What is the initial salary and career progression of a C++ programmer?

hiptipdips

New Member
Currently about to graduate with a BS in Computer Science and am wondering if there are any long-term career path benefits to specializing mainly in C++. I used this language predominantly throughout college and I gravitate towards it the most. What's the salary progression for someone starting out in C++ (can you even be a junior C++ dev?) and what's the outlook for a C++ programmer in the next 10 years in terms of compensation? I understand some C++ programmers make it onto hedge funds working on speed stuff, but am not sure if this is a reasonable, viable career path for an average performer who's not a math PHD.
 

hiptipdips

New Member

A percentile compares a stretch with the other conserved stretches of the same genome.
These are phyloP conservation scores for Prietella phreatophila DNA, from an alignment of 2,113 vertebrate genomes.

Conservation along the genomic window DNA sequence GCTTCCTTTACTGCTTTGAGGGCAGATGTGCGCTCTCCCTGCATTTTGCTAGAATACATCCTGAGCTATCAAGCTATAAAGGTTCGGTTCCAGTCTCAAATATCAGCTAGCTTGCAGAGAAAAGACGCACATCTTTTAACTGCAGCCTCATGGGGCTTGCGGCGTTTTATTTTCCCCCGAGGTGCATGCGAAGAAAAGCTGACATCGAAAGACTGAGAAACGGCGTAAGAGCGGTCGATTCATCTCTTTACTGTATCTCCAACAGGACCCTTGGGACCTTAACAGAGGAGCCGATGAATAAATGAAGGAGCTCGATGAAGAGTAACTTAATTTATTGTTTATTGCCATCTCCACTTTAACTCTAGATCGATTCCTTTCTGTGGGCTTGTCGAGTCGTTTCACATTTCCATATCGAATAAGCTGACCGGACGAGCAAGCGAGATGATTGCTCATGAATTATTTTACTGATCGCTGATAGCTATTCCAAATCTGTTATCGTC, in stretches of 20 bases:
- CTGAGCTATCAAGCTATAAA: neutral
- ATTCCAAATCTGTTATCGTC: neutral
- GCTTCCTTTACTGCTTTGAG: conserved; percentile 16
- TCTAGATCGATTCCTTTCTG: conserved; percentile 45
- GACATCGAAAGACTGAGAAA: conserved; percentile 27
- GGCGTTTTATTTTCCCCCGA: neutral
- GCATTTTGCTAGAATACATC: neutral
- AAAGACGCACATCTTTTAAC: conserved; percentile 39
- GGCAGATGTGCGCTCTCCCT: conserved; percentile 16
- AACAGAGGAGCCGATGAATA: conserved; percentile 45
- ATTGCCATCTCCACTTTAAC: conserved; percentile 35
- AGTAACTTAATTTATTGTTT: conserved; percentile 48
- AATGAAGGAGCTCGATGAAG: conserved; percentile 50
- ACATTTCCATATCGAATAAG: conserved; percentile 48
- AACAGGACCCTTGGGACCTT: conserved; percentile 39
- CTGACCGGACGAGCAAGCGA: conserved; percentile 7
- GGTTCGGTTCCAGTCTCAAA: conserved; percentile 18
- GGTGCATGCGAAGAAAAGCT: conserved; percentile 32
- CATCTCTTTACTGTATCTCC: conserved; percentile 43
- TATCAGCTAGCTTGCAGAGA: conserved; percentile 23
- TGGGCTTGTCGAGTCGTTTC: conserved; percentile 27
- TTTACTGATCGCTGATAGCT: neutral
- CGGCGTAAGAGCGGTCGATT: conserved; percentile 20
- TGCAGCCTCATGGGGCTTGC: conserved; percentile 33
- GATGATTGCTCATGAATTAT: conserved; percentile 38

I am unaware that professional C++ programmers can be differentiated by 11, 14, etc.

My college uses C++ 17 predominantly for assignments. And I've been wondering if C++ is something you can completely specialize your career towards.
 

Daniel Duffy

C++ author, trainer
I suppose each organization supports its code base in a given version of C++. Then you can have a policy to upgrade to next version of C++. Admin and technical organizational issues,

C++11 is a huge release; C++14 is a fix IMO, C++17 is stuff that Boost had for years and haven't looked at C++20 "Mostly "changes") yet (I use code that is shipping because life is too volatile otherwise).

The biggest gaping hole IMO is that C++ still does not support modules (aka dlls, assemblies)
 
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Daniel Duffy

C++ author, trainer
And at the end of the day, it is the 20% of C++ in combination with develop design savvy that makes the difference.
 
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